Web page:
Eighteen Years

eighteen years

This week my son, my baby, will turn 18 years old.

The past 18 years have been filled with so many amazing experiences.  This little boy came into our lives at a point when we had almost given up hope that our daughter would have a sibling.  Born just ten days after her birthday, he was her birthday present when she turned five.  Simply put, he completed our family.

In honor of his 18th birthday, and as I stand at the precipice of his graduating high school and leaving for college, I thought it would be a nice time to reprint an article I wrote about him that was published in the Suffolk County News on September 6, 2001.  None of us knew then how our lives would change within a week.  The destruction of the twin towers destroyed lives and destroyed the sense of peace and safety that Americans had come to know since the end of the Cold War.  Yes there were wars, but they weren’t here.  We had stopped looking at the sky with fear.  How wrong we were.

A few months after this article was published, I faced a personal crises that almost ended my life.  I will speak about that at another time, but I wanted you to know that no matter how important time with my children was before this time in my life, it was nothing compared to how important time with them was about to become.  So for your enjoyment, here is my article, “Kindergarten Mom”:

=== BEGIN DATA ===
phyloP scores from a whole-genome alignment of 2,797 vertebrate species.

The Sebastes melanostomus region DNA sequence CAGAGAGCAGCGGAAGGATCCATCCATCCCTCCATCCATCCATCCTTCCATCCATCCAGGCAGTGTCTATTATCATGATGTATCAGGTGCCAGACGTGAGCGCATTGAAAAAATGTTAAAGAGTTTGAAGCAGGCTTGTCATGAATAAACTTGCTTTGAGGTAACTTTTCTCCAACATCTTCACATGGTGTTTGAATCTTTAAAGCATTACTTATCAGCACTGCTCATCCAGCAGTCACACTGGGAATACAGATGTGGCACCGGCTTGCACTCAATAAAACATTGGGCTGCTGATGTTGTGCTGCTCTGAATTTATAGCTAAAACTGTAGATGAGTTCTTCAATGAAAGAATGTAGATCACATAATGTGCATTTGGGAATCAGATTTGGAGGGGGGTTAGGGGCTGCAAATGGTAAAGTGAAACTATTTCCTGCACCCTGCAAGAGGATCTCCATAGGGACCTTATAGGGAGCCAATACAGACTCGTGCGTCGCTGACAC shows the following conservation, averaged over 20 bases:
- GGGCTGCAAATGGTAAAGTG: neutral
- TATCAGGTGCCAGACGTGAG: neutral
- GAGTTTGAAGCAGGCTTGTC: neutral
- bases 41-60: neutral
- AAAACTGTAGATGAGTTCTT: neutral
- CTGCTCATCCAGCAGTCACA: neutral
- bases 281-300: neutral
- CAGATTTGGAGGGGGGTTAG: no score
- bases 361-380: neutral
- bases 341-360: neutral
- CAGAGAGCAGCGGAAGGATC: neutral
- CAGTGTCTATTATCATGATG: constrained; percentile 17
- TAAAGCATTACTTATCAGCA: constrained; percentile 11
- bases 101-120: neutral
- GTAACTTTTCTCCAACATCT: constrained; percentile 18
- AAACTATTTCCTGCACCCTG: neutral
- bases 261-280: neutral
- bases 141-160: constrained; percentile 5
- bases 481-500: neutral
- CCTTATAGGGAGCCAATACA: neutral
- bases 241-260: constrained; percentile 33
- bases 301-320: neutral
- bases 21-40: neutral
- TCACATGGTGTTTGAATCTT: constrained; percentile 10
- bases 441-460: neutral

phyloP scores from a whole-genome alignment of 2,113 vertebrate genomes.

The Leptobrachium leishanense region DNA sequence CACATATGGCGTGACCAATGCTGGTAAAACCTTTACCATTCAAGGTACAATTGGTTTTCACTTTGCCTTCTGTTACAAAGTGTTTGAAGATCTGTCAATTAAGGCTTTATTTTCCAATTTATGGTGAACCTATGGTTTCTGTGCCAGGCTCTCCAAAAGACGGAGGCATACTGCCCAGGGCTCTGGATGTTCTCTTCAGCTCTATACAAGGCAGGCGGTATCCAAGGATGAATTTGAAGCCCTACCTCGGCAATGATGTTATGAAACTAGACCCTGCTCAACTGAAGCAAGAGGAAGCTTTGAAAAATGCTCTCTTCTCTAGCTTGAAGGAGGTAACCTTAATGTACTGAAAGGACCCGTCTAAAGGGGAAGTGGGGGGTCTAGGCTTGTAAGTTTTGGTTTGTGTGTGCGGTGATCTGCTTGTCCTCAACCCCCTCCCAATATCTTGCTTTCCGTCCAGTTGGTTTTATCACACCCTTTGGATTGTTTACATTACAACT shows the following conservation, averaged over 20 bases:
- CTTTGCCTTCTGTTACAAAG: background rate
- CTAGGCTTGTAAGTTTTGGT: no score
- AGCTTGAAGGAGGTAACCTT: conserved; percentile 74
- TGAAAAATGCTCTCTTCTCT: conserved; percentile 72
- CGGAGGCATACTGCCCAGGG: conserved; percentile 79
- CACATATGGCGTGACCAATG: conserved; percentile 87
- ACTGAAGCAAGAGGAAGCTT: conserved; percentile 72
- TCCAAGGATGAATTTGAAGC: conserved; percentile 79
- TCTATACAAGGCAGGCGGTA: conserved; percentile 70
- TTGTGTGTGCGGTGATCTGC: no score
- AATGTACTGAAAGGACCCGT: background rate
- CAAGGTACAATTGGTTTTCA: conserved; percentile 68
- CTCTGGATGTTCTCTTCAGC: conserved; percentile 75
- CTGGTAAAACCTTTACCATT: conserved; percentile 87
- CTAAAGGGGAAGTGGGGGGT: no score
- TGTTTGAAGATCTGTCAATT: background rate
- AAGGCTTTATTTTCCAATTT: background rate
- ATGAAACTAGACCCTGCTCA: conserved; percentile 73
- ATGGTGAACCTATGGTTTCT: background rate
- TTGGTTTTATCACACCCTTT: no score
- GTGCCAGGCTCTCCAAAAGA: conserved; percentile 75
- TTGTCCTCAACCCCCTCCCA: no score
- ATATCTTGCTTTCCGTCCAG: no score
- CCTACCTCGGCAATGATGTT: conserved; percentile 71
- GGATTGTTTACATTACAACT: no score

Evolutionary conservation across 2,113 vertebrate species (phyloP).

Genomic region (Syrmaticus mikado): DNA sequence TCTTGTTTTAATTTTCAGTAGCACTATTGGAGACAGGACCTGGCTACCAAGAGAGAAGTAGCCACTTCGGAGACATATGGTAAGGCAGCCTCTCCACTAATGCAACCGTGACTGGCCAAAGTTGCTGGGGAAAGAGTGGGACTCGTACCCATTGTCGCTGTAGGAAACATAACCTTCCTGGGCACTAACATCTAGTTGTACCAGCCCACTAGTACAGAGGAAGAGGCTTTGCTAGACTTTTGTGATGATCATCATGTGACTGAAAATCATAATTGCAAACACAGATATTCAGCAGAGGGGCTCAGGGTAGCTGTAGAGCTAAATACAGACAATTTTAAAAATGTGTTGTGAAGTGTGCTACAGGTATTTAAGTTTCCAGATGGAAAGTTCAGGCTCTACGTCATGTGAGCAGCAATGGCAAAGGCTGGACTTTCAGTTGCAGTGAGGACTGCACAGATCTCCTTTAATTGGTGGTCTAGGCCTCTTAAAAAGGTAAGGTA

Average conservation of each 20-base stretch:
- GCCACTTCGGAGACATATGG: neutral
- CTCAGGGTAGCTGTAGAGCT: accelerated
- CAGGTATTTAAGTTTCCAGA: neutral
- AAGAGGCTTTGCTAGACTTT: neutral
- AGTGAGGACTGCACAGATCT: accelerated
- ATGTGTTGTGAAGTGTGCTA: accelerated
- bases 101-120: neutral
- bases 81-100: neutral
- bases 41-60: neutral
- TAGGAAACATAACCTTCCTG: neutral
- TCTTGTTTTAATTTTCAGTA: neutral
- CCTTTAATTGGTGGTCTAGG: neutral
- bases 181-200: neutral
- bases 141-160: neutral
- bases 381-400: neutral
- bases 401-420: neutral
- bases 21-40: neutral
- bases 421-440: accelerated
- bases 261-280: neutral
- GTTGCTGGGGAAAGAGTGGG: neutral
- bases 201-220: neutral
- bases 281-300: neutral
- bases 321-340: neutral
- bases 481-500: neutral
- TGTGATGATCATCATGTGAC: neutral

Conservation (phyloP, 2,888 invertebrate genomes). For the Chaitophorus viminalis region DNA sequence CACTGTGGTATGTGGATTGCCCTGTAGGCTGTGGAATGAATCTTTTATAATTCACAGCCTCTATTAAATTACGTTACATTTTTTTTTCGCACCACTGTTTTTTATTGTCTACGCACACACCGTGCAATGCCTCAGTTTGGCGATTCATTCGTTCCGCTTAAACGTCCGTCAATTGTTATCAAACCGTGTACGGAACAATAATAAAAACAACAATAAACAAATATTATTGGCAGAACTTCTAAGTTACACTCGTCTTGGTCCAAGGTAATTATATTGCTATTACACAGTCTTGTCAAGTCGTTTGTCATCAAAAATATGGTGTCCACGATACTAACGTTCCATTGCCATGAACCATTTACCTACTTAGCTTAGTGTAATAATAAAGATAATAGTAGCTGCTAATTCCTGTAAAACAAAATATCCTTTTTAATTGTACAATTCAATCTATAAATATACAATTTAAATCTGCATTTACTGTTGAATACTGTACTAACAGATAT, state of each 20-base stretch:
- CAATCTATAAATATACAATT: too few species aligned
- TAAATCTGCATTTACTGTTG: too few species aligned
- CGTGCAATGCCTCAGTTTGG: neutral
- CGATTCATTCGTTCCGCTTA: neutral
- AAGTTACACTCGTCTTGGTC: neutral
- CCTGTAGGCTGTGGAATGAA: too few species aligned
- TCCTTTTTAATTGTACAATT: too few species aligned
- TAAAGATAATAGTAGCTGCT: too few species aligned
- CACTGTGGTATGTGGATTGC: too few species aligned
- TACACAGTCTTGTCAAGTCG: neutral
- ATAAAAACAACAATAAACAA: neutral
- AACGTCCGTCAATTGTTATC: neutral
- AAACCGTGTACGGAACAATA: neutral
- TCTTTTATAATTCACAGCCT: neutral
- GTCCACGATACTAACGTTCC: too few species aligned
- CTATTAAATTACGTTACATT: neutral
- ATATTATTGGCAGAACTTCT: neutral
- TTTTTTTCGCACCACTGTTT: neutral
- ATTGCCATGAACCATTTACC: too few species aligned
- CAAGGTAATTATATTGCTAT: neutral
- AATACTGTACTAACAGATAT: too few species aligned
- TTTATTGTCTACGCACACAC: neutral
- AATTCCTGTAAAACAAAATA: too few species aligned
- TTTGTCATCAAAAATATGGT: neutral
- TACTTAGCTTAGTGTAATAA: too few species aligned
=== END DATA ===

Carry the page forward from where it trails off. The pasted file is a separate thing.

Before he goes to sleep he still says, “Will you come and check on me in the night?” and I say, “Of course.”  He still comes running to me during the day and asks, “Can I have a big hug?” and I say, “Of course.”  And he still asks me, “How much do you love me mommy?” and I say, “To infinity and beyond.”  But now my youngest child is entering full-day kindergarten.  

He wants to be a superhero and special agent when he’s a teenager, and when he’s all grown up he’s going to be the first astronaut to live on Mars, but for now he sits on the couch in the living room watching cartoons on morning television.

I have had a baby or small child home for 10 years now, so this is going to be quite an adjustment for me.  The idea of having some time for myself is quite appealing; however, it comes at the expense of having my child grow up, and with the knowledge that soon he will become as independent as his older sister.

He wakes up every morning now and asks, “Am I going to school today?”  I answer, “In a few more days.”  The excitement he feels at finally being a “kindergartner” is a joy to watch.  Since he was two, he’s been waiting to get on that school bus with the bigger kids.  Now it’s his turn.  

So, I’ll put him on that school bus and smile through my tears, because my baby is growing up.  But for as long as it lasts, I will treasure each morning that he jumps into my bed to tell me about the dream he had the night before.  We’ll still have time to take walks on fall afternoons and place acorns and pine cones and pretty colored leaves in a brown paper bag for his “collection.”  And I’ll still tuck him into bed at night and when he asks, “Will you check on me tonight?”, I will say, “Of course” . . . for as long as you want me to, because I love you to infinity and beyond.

http://www.theresadodaro.com   Author of The Tin Box Trilogy

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